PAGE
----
Ruud Schilders, admin of, had about 100 people on the server before the acquisition by Twitter in 2022. New signups led to a peak of about 120,000 active users in November, Shielders says. But with all that new traffic came additional hate speech and obscene content. “I learned things I didn’t want to know,” says Shields. By early February, the number of active users had dropped to about 49,000 active users—still significantly more than the server had previously had.

Schilders has hired content moderators and has bank donation funding to cover monthly server costs. But he says running the server now brings added pressure. “You suddenly became a kind of public figure,” he says. He plans to separate his personal account from so he can post more freely without being tied to his work as an admin.

Part of the appeal of Mastodon is that users have more options to block the content they view than on traditional social networks. Server administrators create rules for their instances, and they can ban users who post hate, pornography, and spam, or troll other users. People can block entire servers. But Mastodon’s decentralized nature makes each instance its own network, placing legal responsibility on the people who run it.

Administrators must follow the laws governing ISPs wherever their servers can be accessed. In the US, these include the Digital Copyright Act, which requires platforms to register and remove copyrighted material, and the Children’s Online Privacy Protection Act, which covers the processing of children’s data. Europe has the GDPR privacy law and the new Digital Services Act.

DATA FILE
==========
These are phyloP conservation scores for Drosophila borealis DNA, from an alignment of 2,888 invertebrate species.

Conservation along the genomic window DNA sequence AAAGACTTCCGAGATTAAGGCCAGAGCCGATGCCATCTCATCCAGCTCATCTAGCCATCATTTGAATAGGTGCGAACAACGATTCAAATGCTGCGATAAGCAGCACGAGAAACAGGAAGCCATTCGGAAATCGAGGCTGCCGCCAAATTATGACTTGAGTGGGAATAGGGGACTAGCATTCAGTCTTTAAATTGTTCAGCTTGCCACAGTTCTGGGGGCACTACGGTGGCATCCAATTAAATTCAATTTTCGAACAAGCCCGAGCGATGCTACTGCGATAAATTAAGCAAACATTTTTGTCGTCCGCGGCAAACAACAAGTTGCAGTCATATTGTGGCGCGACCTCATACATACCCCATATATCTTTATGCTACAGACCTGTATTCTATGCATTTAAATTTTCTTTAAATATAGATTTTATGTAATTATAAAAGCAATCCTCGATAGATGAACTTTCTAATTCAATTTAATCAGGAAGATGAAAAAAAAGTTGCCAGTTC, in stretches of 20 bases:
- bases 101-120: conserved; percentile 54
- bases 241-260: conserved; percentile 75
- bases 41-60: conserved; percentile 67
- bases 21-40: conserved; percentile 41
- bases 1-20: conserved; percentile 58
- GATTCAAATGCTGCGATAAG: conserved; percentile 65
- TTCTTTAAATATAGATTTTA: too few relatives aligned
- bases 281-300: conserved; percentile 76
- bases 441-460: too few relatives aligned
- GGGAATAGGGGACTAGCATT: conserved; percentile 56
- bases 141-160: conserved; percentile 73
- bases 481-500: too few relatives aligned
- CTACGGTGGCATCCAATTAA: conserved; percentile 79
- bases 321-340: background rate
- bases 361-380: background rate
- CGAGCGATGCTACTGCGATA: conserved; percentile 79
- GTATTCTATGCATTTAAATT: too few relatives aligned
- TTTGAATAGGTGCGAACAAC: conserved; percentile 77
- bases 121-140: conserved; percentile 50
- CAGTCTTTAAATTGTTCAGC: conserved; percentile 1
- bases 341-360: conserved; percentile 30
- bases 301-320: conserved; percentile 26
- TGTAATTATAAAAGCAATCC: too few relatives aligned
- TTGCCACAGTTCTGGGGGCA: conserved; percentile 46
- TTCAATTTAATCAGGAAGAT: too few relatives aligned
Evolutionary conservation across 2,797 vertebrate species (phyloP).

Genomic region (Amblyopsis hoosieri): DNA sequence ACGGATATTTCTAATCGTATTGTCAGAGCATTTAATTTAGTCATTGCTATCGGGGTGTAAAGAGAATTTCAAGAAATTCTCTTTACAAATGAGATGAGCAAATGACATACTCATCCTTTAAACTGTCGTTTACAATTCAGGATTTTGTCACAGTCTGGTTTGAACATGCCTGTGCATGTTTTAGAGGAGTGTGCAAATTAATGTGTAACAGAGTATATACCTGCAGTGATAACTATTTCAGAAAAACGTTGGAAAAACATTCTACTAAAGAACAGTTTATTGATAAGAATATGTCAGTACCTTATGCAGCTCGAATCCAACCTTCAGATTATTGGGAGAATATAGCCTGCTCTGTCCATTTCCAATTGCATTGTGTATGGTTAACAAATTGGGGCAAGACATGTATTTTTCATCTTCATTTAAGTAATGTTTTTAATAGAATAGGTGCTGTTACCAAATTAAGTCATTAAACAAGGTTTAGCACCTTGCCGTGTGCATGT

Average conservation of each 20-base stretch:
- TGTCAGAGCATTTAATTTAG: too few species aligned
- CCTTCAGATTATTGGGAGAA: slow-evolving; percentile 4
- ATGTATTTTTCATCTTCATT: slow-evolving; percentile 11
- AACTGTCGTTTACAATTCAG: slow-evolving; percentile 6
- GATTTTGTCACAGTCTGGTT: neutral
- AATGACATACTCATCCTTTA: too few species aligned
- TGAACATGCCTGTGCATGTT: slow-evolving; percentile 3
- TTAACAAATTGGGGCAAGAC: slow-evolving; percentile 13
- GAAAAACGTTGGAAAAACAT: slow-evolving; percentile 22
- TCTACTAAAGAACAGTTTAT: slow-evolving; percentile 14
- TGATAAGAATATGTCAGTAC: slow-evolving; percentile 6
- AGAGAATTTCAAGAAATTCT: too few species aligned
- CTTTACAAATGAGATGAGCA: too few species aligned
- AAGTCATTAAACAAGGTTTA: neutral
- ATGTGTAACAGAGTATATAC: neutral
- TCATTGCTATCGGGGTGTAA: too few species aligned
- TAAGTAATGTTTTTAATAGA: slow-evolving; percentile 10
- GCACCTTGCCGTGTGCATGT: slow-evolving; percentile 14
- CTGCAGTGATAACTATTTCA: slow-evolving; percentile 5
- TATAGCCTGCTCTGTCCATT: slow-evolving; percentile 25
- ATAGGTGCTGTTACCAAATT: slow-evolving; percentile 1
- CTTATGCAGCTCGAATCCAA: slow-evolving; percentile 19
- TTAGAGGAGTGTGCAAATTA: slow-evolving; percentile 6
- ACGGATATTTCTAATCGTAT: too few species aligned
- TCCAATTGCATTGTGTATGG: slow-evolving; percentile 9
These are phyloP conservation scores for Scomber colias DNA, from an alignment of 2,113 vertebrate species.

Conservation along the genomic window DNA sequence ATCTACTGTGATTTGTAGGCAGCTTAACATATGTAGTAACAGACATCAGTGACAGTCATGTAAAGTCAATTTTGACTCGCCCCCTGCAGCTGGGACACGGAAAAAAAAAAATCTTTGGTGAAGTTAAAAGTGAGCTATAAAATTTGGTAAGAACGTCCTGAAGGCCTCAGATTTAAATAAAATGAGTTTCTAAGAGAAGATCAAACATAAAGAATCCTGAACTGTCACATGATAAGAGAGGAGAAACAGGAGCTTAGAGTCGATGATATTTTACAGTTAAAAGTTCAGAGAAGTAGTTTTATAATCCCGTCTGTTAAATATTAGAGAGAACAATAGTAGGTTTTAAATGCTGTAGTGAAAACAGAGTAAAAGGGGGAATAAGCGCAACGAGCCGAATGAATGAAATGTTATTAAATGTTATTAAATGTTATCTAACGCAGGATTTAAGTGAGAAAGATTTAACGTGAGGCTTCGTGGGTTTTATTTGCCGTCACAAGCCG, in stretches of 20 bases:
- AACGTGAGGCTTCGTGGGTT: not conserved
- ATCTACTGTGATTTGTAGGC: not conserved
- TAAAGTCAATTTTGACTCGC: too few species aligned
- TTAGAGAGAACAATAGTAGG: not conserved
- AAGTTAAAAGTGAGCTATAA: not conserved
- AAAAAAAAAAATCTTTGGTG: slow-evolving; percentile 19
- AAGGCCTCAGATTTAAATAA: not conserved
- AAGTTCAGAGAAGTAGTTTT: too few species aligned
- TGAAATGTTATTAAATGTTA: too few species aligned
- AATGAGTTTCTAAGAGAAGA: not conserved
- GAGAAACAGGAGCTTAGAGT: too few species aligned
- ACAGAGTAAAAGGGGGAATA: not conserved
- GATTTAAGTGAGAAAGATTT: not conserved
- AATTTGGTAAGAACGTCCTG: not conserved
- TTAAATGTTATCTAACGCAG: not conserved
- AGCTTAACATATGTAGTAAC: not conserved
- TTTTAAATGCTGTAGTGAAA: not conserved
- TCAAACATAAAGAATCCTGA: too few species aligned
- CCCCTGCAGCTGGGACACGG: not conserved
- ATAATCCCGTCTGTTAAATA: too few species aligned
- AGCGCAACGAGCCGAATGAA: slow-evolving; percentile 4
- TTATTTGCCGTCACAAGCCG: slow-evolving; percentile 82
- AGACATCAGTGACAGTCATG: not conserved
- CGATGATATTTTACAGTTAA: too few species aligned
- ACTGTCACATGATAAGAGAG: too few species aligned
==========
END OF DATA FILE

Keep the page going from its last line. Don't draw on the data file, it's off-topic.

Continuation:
The legal burden on Mastodon’s server administrators may soon increase. The US Supreme Court will hear cases involving Section 230 of the Communications Decency Act. The regulation has allowed tech companies to thrive by absolving them of responsibility for much of what their users post on their platforms. If a court ruled in a way that changed, weakened or overturned that law, tech platforms and smaller organizations like Mastodon’s administrators could be on the hook.

“Someone running a Mastodon instance may have a lot more responsibility than they do,” says Corey Silverstein, an attorney who specializes in Internet law. “It’s a huge problem.”

Mastodon was just one of several platforms that gained attention when some Twitter users were looking for alternatives. There’s also, Hive Social, and Spill. Casey Fisler, an associate professor of information science at the University of Colorado Boulder, says many new social platforms are experiencing fleeting popularity, spurred by catalysts like the Twitter saga. Some disappear, but others gradually grow into larger networks.

“It’s very hard to move them from dead center because social media is where your friends are,” Fisler says. “This is one of the reasons why platform migration tends to be more gradual. The more people you know are joining the platform, the more likely you are to join.”

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